Friday, September 9, 2005

North Korea wants just a little respect (?)

A few months ago, Nora Sumi Park hypothesized that North Korea was "like a gangsta rapper trying to get some respect." Well, news this week may be backing up her theory: it turns out that Pyongyang is trying to get a high-level Bush Administration official, especially someone of Secretary of State Condaleeza Rice's caliber, to pay a visit.

The kicker is that in exchange for that visit, Pyongyang will return the USS Pueblo, the American spy ship captured by North Korea on January 23, 1968. US Navy records indicate the ship was in international waters but North Korea insists it was in their territorial waters. The ensuing attack led to the death of Duane Hodges.

The other eighty-two crew members were held captive and tortured for eleven months. They were finally released through the DMZ on Christmas Eve that year. This was when the Vietnam War was in full swing, and Washington was not in the best position to launch an attack that might have led to a second full-scale war.

The ship is now on display along the Taedong River in Pyongyang (the site of a historic Choson-American clash in the 19th century), where it is used as a tourist attraction to demonstrate the superiority of the Juche-led DPRK over the corrupt and decadent giant known as the US of A.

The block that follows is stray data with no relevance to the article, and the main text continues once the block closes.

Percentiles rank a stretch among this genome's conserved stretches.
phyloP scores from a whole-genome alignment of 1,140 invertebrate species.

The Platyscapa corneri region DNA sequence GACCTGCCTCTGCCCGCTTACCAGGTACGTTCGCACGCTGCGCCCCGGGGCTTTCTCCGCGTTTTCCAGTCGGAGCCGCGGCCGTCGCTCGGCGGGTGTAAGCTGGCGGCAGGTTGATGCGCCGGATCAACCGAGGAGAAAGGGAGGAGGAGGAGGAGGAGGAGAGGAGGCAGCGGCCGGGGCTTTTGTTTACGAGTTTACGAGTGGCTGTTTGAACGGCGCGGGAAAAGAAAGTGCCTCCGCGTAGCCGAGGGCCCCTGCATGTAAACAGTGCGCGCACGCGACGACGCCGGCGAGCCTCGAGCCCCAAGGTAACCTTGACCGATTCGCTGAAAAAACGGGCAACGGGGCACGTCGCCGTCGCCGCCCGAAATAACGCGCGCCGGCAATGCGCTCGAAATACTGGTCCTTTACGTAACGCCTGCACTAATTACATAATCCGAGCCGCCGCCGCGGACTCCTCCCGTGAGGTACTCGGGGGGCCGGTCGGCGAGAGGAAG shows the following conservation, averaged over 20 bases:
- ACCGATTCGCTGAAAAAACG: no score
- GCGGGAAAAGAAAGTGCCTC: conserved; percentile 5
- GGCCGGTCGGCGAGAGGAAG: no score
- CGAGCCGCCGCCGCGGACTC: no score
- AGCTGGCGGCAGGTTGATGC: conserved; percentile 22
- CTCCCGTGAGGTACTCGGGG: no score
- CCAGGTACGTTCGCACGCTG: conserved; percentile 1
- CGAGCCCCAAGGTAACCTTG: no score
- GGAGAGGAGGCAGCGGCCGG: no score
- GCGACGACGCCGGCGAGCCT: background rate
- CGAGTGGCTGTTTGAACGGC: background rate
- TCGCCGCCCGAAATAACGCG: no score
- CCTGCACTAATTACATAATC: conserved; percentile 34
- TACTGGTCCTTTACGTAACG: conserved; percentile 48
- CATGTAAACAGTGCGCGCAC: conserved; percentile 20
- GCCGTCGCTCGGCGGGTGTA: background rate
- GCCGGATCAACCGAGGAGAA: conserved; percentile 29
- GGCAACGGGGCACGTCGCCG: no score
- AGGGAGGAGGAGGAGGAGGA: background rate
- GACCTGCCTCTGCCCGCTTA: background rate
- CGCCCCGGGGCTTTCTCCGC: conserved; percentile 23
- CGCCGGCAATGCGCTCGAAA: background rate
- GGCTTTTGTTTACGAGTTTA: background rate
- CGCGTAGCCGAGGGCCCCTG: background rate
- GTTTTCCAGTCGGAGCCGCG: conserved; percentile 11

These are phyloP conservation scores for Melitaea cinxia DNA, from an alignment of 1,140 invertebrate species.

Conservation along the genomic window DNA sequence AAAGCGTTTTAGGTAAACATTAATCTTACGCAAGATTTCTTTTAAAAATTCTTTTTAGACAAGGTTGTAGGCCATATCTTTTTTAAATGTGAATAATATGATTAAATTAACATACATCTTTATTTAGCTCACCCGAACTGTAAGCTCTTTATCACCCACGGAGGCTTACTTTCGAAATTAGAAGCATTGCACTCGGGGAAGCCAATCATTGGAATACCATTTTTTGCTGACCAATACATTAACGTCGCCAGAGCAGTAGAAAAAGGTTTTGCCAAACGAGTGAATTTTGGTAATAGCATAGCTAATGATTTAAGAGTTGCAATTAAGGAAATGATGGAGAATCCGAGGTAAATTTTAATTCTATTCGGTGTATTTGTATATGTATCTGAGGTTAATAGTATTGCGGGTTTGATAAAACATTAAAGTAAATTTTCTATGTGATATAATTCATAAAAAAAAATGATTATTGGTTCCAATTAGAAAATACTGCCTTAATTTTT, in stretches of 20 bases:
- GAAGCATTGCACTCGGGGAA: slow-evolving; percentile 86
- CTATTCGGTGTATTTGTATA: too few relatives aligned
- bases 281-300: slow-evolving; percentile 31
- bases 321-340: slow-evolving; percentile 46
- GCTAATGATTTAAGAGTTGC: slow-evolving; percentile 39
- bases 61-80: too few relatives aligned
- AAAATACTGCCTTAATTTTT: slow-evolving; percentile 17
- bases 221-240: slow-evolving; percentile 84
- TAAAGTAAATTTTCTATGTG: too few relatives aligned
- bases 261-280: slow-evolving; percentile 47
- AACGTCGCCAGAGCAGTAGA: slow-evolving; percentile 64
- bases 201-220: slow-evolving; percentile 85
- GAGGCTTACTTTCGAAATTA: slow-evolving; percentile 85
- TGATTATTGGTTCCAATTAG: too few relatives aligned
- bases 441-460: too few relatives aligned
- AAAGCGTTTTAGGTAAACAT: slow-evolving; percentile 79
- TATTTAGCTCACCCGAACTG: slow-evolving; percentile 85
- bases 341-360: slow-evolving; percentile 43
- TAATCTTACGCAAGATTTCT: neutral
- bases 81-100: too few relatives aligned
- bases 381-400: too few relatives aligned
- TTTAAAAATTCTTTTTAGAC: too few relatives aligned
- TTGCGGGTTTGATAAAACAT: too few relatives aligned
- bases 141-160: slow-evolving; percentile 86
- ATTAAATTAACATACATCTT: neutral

The nuclear issue and North Korean human rights remain far more important issues, but the US Navy and especially those involved in the Pueblo incident see this as no insignificant manner. After all, the Pueblo was the first US ship to be captured since 1807.

North Korea presented the offer to former US ambassador to South Korea Donald Gregg, who visited North Korea in mid-August. It's not certain if the plan is going anywhere, though. Mr. Gregg says: "It would be a gesture, but somebody needs to make a gesture." Gregg told the State Department about his discussions, but a department official said there are no plans for a high-level visit to North Korea.

If the North Korean regime is willing to give up such a prime piece of propaganda, one has to wonder what (if anything) this gesture might mean. Are they, for example, making plans to ratchet down the anti-American rhetoric in anticipation of, let's say, diplomatic ties with Washington?

And if Pyongyang's leadership really is all about security assurances, and mutual respect in the form of a high-level visit is one way of providing security assurances, would it be a wasted opportunity to NOT take this opportunity to pay a visit to the DPRK?

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